Revived by the Canadian Opera Company after its first run at the Lyric Opera of Chicago in 2011, Peter Sellars’s production of Handel’s Hercules spoons out post-9/11 political resonance with a rather large ladle, but then Sellars is hardly one for subtlety. Hercules is certainly not an opera and, riffing on Sophocles and Ovid, it’s not a true oratorio either. In fact, Handel and his librettist, Thomas Broughton, labelled it a “musical drama” when it was first performed (and flopped) at the King’s Theatre in the Haymarket in 1745. Sellars’s solution to this generic conundrum is to stage Hercules almost as a Greek tragedy, placing considerable emphasis on the chorus, and to reimagine the eponymous hero as the veteran general of the US’s military campaign in Iraq/Afghanistan, whose triumphant return home is fractured by his own sense of guilt and dislocation.
This contemporary take is largely a failure. Eric Owens doesn’t convince as a modern-day commander struggling to play the husband and father after years of playing at war. Not least, he doesn’t have the physique for the part of a ruthless, war-worn contemporary soldier; he waddles rather than struts in the camouflage combat gear he sports for most of the performance. And the finale, in which a guard of honour wheels on a coffin draped in the stars and stripes, is gratuitous (“In case you missed my BIG idea…”, Sellars seems to say). In his programme notes, the director tells us that Handel has written a musical case study of what we’d now call post-traumatic stress disorder, but this production singularly fails to present Hercules as a genuinely complex or sympathetic character.
Lighting and scenography do little to help. George Tsypin’s set – a periphery of broken classical columns surrounding a central cluster of rocks, which expressionistically glow different colours to suit the mood – calls to mind the saturated, papier mâché alien-world landscapes of 1960s Star Trek.
But occasionally, just occasionally, this heavy-handed interpretation works. The twenty-first-century setting succeeds to the extent that the onstage proliferation of military uniforms focuses our attentions on those not in uniform and makes clear that women – the wives and daughters left behind or taken as the spoils of male victory – are the affective centre of this piece. The drama (based partly on Sophocles’s Women of Trachis) belongs to Dejanira, Hercules’s wife, and to Iole, the Oechalian princess he brings back with him as a prisoner.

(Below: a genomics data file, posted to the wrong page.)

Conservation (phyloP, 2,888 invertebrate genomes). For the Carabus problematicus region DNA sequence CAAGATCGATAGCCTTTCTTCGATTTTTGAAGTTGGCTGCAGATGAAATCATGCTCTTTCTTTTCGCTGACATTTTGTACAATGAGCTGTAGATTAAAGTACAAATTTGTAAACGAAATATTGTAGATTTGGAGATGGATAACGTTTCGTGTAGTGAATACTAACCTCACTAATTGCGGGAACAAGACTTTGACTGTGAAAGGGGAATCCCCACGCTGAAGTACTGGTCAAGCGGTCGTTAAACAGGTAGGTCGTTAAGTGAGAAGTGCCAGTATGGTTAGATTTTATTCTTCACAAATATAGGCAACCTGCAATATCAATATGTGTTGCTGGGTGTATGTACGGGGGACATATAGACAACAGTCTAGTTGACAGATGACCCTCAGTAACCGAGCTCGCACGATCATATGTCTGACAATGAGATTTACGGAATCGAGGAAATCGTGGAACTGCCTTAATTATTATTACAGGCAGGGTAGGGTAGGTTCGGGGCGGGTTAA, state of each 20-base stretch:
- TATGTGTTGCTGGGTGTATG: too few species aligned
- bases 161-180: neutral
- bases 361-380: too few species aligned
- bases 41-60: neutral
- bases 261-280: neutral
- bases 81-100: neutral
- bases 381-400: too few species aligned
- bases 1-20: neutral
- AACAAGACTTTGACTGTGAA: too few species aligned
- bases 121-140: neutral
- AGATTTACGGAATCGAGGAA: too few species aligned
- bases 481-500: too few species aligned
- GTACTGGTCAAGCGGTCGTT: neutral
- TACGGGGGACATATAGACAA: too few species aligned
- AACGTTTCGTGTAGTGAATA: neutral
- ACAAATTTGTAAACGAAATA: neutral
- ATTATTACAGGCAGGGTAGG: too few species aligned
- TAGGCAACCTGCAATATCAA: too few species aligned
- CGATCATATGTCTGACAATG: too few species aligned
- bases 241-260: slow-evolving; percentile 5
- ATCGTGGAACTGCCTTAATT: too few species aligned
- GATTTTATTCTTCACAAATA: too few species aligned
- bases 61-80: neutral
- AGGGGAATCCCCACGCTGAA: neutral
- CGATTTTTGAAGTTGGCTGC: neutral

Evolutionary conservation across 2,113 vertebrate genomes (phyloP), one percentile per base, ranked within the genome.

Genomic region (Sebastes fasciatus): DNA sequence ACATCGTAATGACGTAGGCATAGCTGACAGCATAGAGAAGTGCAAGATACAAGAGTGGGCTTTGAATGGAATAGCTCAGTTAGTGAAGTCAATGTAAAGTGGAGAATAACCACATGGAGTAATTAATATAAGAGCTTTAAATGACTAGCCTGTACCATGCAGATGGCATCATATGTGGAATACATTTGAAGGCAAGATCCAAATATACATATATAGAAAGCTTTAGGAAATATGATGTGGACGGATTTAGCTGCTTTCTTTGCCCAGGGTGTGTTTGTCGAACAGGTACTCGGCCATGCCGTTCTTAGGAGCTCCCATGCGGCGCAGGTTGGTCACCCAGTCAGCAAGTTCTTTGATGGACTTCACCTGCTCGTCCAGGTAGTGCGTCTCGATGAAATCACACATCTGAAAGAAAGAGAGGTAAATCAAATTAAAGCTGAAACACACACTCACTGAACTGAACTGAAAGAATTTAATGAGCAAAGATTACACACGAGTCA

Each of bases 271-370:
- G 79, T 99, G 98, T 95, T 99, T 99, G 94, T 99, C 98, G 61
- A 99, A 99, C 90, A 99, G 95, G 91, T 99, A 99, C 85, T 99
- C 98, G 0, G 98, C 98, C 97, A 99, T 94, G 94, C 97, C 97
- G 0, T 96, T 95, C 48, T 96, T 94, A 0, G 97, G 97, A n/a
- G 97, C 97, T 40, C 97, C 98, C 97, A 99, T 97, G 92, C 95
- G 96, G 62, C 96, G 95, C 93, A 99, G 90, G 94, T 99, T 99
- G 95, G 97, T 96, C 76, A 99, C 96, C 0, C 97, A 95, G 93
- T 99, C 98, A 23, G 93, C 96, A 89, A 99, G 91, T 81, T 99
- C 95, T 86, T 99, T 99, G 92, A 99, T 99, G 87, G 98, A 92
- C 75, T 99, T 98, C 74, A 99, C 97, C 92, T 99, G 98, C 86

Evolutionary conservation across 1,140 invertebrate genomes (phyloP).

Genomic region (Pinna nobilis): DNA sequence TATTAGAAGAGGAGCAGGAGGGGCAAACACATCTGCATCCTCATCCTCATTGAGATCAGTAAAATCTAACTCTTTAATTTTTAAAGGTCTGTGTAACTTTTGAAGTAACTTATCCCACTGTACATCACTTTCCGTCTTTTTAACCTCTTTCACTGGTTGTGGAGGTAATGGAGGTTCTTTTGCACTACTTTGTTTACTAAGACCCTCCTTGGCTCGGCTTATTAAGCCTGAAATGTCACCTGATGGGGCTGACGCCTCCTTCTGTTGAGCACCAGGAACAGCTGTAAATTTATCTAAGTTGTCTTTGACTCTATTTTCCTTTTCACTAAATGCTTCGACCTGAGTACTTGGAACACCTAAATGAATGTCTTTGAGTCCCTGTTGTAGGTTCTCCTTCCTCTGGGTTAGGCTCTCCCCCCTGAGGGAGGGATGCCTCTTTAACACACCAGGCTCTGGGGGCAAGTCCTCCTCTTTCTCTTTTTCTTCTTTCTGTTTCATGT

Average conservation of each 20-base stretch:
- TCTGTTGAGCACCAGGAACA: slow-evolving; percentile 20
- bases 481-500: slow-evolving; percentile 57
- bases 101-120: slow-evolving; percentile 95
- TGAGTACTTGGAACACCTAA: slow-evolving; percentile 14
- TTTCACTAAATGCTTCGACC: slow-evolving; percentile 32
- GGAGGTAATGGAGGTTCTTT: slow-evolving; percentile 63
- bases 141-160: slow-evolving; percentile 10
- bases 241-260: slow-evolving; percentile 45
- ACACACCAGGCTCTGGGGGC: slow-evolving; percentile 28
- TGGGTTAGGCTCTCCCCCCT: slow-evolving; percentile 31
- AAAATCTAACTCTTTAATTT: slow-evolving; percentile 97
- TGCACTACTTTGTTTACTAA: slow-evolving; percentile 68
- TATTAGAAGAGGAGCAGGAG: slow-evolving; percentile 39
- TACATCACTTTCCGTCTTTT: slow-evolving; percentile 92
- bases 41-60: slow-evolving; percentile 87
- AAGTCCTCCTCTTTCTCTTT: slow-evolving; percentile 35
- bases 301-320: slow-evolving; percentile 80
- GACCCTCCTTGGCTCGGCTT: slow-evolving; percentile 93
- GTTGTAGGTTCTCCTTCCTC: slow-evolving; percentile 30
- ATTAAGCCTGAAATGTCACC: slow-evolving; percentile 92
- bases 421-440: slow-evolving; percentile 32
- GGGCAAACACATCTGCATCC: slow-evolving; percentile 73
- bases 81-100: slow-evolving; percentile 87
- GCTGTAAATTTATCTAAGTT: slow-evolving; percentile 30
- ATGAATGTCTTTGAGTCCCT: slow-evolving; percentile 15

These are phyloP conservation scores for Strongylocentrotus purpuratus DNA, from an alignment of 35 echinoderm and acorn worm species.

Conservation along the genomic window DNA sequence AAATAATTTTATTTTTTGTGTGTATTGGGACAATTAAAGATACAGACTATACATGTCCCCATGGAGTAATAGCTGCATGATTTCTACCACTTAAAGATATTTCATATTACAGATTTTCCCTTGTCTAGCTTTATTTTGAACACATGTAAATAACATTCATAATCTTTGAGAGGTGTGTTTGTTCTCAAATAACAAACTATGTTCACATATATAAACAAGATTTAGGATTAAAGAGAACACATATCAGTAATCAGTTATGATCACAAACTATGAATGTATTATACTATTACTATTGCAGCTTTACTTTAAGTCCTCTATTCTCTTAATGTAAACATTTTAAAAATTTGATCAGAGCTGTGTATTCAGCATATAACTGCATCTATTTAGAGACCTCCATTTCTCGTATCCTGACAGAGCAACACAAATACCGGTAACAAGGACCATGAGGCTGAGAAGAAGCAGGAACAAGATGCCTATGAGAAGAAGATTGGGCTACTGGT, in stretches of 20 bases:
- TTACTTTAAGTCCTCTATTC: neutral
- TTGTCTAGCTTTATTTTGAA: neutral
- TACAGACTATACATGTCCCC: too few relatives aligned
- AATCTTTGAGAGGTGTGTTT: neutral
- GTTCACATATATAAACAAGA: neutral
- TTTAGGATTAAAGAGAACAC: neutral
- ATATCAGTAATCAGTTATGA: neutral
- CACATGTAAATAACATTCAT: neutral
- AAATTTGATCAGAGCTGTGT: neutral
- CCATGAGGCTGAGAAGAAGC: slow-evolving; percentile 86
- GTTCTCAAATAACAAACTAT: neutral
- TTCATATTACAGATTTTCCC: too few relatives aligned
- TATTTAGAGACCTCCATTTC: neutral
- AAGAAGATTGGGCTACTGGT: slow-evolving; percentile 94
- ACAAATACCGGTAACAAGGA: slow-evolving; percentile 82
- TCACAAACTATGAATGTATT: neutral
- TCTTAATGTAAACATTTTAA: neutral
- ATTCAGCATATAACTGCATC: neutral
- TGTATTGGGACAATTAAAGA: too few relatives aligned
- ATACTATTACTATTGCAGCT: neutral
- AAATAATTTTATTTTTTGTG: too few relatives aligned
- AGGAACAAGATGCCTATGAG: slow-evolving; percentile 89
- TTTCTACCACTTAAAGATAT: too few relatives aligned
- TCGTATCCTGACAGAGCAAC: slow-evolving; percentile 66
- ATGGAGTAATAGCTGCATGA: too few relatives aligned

And Sellars’s interpretation does bring real poignancy to the music. Again in the programme notes, he points out that the ternary structure of Handel’s da capo arias – the repetition of words and phrases again and again during the opening section and the return to those same lines at the close, following a failed attempt to find refuge in other thoughts – aligns vocal with emotional strain and suggests that “the word itself is in crisis”. This reading may have the ring of an undergraduate essay, but the production bears it out: when Alice Coote’s Dejanira responds to the news that her husband has triumphed on the battlefield with an aria in which she insistently revisits the line “Begone, my fears, fly hence, away”, there is a powerful sense of a woman obsessively and hopelessly striving to sing herself out of anxiety.
The chorus is also highly effective, with the lines in their da capo songs keyed to particular gestural phrases. These simple declamatory movements give the chorus a distinctly classical feel and reinforce the musical structure of repetition and modulation. At some moments this synchronized replaying of gestures lends tragic inevitability to their commentary (“Jealousy! Infernal pest, | Tyrant of the human breast”), while at others it posits the chorus as a mediator desperate to ease the domestic tensions that threaten to spill into civil unrest (“Love and Hymen, hand in hand, | Come, restore the nuptial band”).
With the exception of Owens, who seems always to be fighting a losing battle with the rapid-fire twists and turns of Handel’s music, the vocal performances are strong. As Dejanira and her herald Lichas respectively, the mezzo-soprano Coote and the countertenor David Daniels give assured performances that grow in brittle intensity as the drama progresses. But, without question, the star of the show is Lucy Crowe in the role of Iole. Brought on cuffed and in a Guantanamo-Bay-style orange boiler suit, she sings most of her first aria under a black hood that in no way inhibits her stunning soprano delivery. Indeed, the juxtaposition of visual and acoustic elements in this scene – as the associations of the prison outfit grate against the purity of Crowe’s voice – makes for the most unsettlingly poignant moment of the production.
Sellars’s Handel is very much an Enlightenment figure: experimental, progressive, and committed to the project of democracy and tolerance. Hercules, Sellars assures us, is a parable of the need for mutual sympathy, a vision of a possible new world of forgiveness and understanding: “The song of liberty welcomes all strangers: the wedding of Iole and Hyllus [Hercules’s son] suggests the birth of a wiser America and a different Middle East,” he writes of the drama’s close. Sellars has all too easily swallowed the Enlightenment’s best image of itself and wants us to buy into the same vision. But thankfully, and fascinatingly, the distortions and elisions of this ideology ultimately surface with striking clarity in this production – in part as a result of Hercules’s stubborn refusal wholly to submit to Sellars’s political reading, and in part because, even in its articulation of love and happiness, the jagged-edged sweetness of Crowe’s voice reminds us that the Enlightenment’s embrace of “everyone” never embraces everyone.
Peter Sellars’s production of Handel’s Hercules ran at the Four Seasons Centre, Toronto between 5 and 30 April 2014.